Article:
#WATWB

It’s the last Friday of the month – how quickly it comes by – and time for a shot of inspiring stories around the globe. This time round I haven’t provided the link; the story is in full. The idea is to spread good will, to show an individual or community in action and how this makes a positive impact. It is a lovely way of humanity showing its positive side among all the doom and gloom that is pretty pervasive. The names and places may seem unpronounceable; these are local South African women from up north where it is dry and dusty and riddled with poverty.

A woman concerned about hungry children in her community, decided to make a difference.

Women from the We Can Women’s Cooperative with the produce from their food garden.

After getting married in 1996, Esther Masekoameng (60) moved from Phalaborwa to Mathibaskraal in Limpopo, but she was shocked by the level of poverty in her new hometown.

“IT WASN’T LIKE PHALABORWA. PEOPLE ARE VERY POOR HERE AND THE CHILDREN AT THE SCHOOL WERE LEARNING UNDER THE TREES.”

Most of the pupils didn’t bring lunch to school and because the school was near to her house, Esther began to make soup for them and also started to sell vetkoek.

“THE CHILDREN WHO COULD AFFORD TO BUY LUNCH PAID 10 CENTS FOR A VETKOEK AND THE OTHERS, WHO WERE TOO POOR GOT FREE VEGETABLE SOUP.”

The unemployment and poverty in Mathibaskraal worsened over the years, and in 2006, Esther decided to approach the school principal to expand her garden to cater for more learners. “I knew that if I had a little help, I would be able to grow more vegetables and make more soup for those in need, so when the principal agreed, I asked some of the older ladies in the community to help and that’s how we started. We also give vegetables and seedlings to the crèche in our area.”

Women from the We Can Women’s Cooperative – (aren’t their smiles lovely!)

Esther used the funds from the sale of vetkoek (dough, fried in oil, sweetened) to buy a variety of seedlings for the We Can Women’s Cooperative, which was formally established in 2018. She also bought chilli seedlings and started to sell chillies to the grocery shop in town.

The Shoprite Group has been supporting community food gardens for a number of years. Its implementation partner, Food & Trees for Africa (FTFA), assess existing gardens to better understand their requirements and Shoprite then assists with the necessary tools, training, infrastructure and seedlings.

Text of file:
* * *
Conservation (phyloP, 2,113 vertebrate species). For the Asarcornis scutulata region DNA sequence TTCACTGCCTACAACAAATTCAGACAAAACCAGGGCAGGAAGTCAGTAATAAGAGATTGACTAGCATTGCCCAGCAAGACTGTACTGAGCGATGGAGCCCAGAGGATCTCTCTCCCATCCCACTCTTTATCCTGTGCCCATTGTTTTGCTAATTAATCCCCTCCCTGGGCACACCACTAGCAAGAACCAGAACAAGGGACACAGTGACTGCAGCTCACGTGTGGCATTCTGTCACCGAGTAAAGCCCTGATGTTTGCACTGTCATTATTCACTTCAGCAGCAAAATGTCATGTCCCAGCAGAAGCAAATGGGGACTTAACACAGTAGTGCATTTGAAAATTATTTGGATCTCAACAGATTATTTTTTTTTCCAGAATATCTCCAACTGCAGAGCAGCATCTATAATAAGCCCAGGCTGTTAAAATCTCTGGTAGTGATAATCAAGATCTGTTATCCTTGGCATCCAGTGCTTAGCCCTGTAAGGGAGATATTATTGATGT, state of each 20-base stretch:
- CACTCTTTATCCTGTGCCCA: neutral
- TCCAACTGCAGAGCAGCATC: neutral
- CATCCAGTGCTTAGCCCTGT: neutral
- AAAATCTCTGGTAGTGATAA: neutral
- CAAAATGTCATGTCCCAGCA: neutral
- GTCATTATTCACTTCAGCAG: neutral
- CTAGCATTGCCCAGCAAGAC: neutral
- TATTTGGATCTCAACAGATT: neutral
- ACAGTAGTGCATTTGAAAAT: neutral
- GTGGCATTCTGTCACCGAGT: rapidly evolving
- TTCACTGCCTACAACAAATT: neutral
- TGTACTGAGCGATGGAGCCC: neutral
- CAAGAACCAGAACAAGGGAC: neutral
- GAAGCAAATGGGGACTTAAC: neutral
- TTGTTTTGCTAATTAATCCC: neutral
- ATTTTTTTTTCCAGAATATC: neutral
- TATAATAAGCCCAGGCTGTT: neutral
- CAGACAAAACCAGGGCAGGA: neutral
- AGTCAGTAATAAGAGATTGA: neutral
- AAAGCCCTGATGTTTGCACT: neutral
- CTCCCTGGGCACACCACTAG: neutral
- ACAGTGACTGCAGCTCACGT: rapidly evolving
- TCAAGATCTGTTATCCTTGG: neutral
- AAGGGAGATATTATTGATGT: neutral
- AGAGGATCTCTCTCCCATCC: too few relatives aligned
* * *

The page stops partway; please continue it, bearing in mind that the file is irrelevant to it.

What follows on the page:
Shoprite is enabling the We Can Women’s Cooperative to grow its community food garden by providing proper water infrastructure.

Shoprite’s support also enabled Esther to erect a fence around the garden and for the team of nine women to receive extensive gardening training.

“WHEN WE DON’T HAVE ACCESS TO WATER, OUR CROPS SUFFER. THIS YEAR, WE WEREN’T ABLE TO SELL CHILIES FOR TWO MONTHS BECAUSE WE DIDN’T HAVE WATER. WE ARE LOOKING FORWARD TO HAVING A PROPER WATER SUPPLY AND WE’RE ALSO EXCITED TO LEARN NEW GARDENING SKILLS LIKE COMPANION PLANTING AND COMPOSTING TO MAKE OUR GARDEN MORE SUCCESSFUL.”

Our thanks to our co-hosts this month. Do pop by them, their posts are sure to be wonderful. Please share on social media.

Sylvia McGrath, Lizbeth Hartz, Shilpa Garg, Mary Giese, and Belinda Witzenhausen

If you’d like to be part of the WE ARE THE WORLD BLOGFEST, please sign up in the linky list that opens up in a new window:

Click HERE to be part of the Light.

Thank you for reading and have a great November!

57 Comments on #WATWB – planting seeds of hope

  1. Susan, Thank you for sharing the positive side of humanity, yet opening our eyes to the poverty. You remind me how water supply affects everything. You also remind me how one person can make a difference. Yes, their smiles are lovely. 🙂 An inspirational post, Susan, filled with hope.

  2. A lovely story, and a reminder of the good people in the world.
    I wonder if the Shoprite you mention is connected with ShopRite here? I usually do my shopping at the local ShopRite.

    • Thanks Merril for coming by – I did a QUICK search to try to determine if there is any link between the US Shoprite and SA but it’s not clear. Here, it’s certainly a huge company worth billions that has made inroads into other parts of Africa.